A solid amount of "Deep Sky" focuses on how the JWST had exactly one shot to make it to L2, and one shot to open its eyes to the infrared universe. Unlike with the Hubble Telescope, which sits in our planet's orbit and was even serviced back in the day when issues arose, scientists knew they wouldn't have an opportunity to really, physically fix the JWST once it left the ground. "That raises the stakes," Kahn said.

Stunning CGI sequences at the film's beginning show every little step the JWST had to take upon departure — the unfurling of its solar array, deployment of its shimmering silver sunshield (meant to keep it protected from solar heat, which would completely interfere with delicate infrared data) and much more. 

"We were very committed from the start to using as many actual images from the telescope as possible," Kahn said. "However, there are things which we can't see." And one of those things, perhaps the one the JWST team wished they could see the most, is the telescope getting settled in space.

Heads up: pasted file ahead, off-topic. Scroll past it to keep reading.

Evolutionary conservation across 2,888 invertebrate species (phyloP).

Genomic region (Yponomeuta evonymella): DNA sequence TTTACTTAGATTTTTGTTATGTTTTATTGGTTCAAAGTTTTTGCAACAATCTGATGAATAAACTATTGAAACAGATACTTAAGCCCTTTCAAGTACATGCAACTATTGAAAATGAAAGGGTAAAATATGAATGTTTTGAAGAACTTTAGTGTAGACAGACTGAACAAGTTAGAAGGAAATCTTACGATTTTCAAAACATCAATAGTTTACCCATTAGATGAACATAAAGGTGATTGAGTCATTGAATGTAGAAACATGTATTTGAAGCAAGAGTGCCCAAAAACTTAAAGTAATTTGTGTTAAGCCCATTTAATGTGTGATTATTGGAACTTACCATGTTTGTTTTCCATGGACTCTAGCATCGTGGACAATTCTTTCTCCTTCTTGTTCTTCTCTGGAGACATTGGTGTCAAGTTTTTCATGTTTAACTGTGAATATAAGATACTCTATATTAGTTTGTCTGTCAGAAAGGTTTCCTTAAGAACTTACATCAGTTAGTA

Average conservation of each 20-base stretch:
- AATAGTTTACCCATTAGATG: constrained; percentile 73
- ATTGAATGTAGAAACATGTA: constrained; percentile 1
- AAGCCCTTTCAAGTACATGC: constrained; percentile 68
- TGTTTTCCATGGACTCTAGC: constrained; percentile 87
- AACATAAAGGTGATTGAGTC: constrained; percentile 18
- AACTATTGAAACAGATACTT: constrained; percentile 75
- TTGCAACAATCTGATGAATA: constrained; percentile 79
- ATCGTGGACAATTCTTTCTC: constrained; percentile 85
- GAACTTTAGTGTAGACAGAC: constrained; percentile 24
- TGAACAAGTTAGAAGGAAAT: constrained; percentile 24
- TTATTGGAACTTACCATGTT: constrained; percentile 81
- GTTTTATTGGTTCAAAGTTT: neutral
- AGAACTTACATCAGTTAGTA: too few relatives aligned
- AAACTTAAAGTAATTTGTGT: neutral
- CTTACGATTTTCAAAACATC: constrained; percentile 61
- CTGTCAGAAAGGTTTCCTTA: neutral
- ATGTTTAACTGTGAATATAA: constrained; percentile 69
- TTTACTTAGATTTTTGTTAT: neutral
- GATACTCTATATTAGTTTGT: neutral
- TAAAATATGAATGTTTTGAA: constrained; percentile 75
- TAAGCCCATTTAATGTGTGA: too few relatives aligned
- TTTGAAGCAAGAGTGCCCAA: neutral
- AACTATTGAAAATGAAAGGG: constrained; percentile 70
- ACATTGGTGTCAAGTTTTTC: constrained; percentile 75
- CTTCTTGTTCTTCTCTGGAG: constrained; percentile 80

Fascinatingly, these CGI effects were generated by a YouTube creator named John Boswell, more famously known as melodysheep. "Deep Sky" is Boswell's first major film, even though he'd quickly risen to massive popularity among space enthusiasts on YouTube thanks to his brilliant space shorts, such as "Timelapse of the Future," a must-watch in my opinion.

"I asked the son of a friend of mine, who is studying to be a computer animator and is enormously talented," Kahn explained, "'Would you be able to, you know, help me with this? He was like, 'no, no it's not my thing. I don't do those things. Actually, space is quite difficult. And there's really only one person out there who you ought to try to see if you can find out who it is. I don't even know who it is. It's this thing called melodysheep.'"